Indian companies like Bharti Airtel are pioneering the telecommunications industry in Africa using bold business strategy and the experience they gained from opening up communications in their own country 20 years ago.
“When we took charge of Zain’s African operations, we made a commitment to bring world-class, affordable mobile services to customers in Africa and take our networks deep into rural areas,” says Manoj Kohli, joint managing director and CEO of Bharti Airtel’s international operations. This radical move immediately established Airtel as the world’s fifth-largest mobile service provider, immediately gaining 42 million customers. This unique business trend is being employed by Indian companies in Africa, who have adopted a strategically integrated approach to doing business. By integrating socially, politically and economically into 15 African countries, they differ in strategy from their Chinese counterparts, who tend to operate in isolation, importing Chinese workers and goods. Arthur Goldstuck, an expert analyst in telecommunications in Africa, says Airtel’s aggressive marketing strategy of cost cutting and increased volumes is making inroads into the East African market.
According to Goldstuck, this approach to price fighting in Africa and bringing down the costs of calls, SMS and data has dropped the average tariff in Kenya from 12 shillings in June last year to three shillings. Kohli believes it is incorrect to look at tariffs alone. “We have simply corrected the 20-30% premium that Zain was charging over the normal price. This was unsustainable and we brought the tariffs to more affordable levels for the customers.”
The socio-economic spin-offs of Airtel’s presence has contributed greatly to improving the lives of people, especially in the remote areas, says Dobek Pater, telecommunications and market analyst at Africa Analysis. An increase of 10% in teledensity (the proportion of cellphones in use by every 100 people in an area) is almost equivalent to 1% of GDP growth in some of these countries. However, technical challenges on the continent can be enormous. Initial investment is required to develop infrastructure, which can be very high. Extensive rollout of base stations is necessary for any network to expand into Africa, which is both expensive and time consuming from a regulatory and infrastructural point of view. Airtel has received support from governments across all markets, who share its vision of taking the benefits of telecom to every corner of the respective countries.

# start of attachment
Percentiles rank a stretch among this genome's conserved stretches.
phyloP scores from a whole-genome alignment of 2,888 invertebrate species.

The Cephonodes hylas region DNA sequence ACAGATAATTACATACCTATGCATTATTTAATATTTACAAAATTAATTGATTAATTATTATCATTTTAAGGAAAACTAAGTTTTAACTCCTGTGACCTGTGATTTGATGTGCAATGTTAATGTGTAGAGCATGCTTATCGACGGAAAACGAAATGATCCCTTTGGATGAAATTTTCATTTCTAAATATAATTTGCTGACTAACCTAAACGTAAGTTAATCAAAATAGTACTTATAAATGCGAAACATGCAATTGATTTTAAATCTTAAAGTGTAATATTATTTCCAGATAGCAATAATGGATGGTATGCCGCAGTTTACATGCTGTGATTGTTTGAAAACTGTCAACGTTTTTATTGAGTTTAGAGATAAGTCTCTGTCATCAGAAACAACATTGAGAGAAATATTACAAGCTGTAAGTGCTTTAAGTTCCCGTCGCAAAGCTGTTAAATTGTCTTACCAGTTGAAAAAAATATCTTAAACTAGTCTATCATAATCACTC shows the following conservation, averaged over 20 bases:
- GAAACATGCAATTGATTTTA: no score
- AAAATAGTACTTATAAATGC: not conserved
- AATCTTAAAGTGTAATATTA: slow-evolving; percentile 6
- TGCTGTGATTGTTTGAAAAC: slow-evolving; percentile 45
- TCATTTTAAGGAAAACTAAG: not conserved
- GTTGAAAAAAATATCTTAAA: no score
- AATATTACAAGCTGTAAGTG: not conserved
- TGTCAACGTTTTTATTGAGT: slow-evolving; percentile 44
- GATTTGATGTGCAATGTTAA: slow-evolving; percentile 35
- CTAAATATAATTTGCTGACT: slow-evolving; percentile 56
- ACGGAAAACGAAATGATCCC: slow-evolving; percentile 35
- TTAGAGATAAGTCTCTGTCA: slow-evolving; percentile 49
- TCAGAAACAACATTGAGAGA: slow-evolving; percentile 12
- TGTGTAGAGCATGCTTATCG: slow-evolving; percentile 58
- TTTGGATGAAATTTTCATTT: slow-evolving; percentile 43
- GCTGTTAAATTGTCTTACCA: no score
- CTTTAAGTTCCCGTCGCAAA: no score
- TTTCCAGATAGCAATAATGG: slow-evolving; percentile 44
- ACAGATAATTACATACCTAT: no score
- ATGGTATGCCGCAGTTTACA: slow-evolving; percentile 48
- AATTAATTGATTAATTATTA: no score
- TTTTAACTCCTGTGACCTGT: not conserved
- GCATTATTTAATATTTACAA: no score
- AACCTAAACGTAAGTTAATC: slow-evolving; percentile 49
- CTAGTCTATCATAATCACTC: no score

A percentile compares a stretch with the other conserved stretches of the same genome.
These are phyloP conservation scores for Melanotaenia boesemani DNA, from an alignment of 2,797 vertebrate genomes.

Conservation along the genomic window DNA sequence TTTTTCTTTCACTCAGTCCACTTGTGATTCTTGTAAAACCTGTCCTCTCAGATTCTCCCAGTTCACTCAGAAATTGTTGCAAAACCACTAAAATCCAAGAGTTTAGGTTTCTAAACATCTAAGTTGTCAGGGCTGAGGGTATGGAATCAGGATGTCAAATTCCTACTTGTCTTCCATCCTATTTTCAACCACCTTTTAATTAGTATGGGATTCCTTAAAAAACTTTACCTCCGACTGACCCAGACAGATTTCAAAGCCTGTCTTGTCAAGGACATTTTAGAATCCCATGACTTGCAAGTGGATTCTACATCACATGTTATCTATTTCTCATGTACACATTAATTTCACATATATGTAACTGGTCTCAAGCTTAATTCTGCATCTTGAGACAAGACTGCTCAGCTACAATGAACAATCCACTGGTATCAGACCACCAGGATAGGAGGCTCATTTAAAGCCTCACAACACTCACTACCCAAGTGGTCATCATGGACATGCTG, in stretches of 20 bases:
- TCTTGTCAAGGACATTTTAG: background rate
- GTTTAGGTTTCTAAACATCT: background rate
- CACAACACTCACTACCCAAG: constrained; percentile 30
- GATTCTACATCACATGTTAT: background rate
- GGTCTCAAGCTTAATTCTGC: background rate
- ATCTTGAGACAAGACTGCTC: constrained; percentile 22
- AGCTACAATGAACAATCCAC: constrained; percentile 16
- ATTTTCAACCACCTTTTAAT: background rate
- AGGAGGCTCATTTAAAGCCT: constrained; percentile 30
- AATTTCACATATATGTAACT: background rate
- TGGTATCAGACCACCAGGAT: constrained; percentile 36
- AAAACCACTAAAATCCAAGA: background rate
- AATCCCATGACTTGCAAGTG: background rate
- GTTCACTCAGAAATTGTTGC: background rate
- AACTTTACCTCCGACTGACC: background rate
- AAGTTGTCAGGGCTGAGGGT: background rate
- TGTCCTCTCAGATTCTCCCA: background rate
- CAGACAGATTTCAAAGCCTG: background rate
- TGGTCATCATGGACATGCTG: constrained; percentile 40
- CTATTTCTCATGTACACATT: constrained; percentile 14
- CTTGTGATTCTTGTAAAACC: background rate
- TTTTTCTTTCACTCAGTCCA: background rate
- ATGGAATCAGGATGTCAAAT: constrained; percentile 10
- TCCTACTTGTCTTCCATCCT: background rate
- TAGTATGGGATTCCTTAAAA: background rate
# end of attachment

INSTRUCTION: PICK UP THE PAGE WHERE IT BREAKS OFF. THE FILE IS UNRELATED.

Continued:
The Indian business strategy of social and political integration is key to doing business in Africa, and is the ingredient that has seen Bharti and Neotel successfully expanding their networks and distribution to cover a larger population, particularly in rural areas. The sharing of passive infrastructure in African countries also avoids unnecessary infrastructure duplications and helps bring down costs for the industry. Sunil Joshi, CEO of Neotel, says their approach to human capital development is unique and effective. The establishment of the Neotel Training Academy, where 30 people are currently being trained in telecommunications, is a benchmark of social and economic integration as 70-80% of these people will be employed by Neotel. “We believe in leveraging local resources within South Africa and getting the local context by engaging with government and ICASA. Our approach is to socially align with what the needs in the country are. For example, currently we employ 1,000 people in South Africa, of which the majority is local. We are also very proud of the fact that in terms of BEE we have a level three listing, which shows that we give the right focus in terms of the local dynamic.”
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